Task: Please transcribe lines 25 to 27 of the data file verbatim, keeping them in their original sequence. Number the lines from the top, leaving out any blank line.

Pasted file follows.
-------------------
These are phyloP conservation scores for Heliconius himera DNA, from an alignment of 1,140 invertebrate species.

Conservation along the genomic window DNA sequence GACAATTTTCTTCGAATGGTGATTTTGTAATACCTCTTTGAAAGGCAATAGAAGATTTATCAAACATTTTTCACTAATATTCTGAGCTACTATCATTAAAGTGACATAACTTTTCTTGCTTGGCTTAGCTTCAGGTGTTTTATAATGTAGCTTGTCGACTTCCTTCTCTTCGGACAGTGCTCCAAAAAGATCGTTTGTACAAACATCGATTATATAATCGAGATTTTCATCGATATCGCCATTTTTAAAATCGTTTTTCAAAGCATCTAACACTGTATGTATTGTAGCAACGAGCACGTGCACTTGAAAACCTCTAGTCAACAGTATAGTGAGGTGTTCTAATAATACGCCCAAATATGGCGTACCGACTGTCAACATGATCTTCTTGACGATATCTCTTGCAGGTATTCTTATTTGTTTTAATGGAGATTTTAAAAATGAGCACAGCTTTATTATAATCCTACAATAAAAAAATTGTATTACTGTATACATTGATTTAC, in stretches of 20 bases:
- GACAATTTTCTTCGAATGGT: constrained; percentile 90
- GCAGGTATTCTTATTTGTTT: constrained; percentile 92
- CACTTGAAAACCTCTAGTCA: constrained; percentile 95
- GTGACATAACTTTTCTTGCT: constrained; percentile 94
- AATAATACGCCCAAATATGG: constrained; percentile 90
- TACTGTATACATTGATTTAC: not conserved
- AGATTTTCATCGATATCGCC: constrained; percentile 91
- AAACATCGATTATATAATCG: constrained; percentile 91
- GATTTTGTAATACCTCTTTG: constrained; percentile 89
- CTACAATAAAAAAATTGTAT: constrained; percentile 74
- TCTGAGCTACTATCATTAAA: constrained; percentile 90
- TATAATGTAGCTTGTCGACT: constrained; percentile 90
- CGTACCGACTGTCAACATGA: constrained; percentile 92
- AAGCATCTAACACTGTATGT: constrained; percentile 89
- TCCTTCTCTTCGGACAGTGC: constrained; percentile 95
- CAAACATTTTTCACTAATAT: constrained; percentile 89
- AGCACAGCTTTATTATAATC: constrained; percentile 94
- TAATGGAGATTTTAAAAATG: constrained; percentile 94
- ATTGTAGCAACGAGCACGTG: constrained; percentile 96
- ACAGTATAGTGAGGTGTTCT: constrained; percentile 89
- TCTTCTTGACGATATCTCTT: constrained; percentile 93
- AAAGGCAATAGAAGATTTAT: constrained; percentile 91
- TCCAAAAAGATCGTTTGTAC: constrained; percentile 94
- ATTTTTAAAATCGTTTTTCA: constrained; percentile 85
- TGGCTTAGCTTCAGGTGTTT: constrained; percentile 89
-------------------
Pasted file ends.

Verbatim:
- TCCAAAAAGATCGTTTGTAC: constrained; percentile 94
- ATTTTTAAAATCGTTTTTCA: constrained; percentile 85
- TGGCTTAGCTTCAGGTGTTT: constrained; percentile 89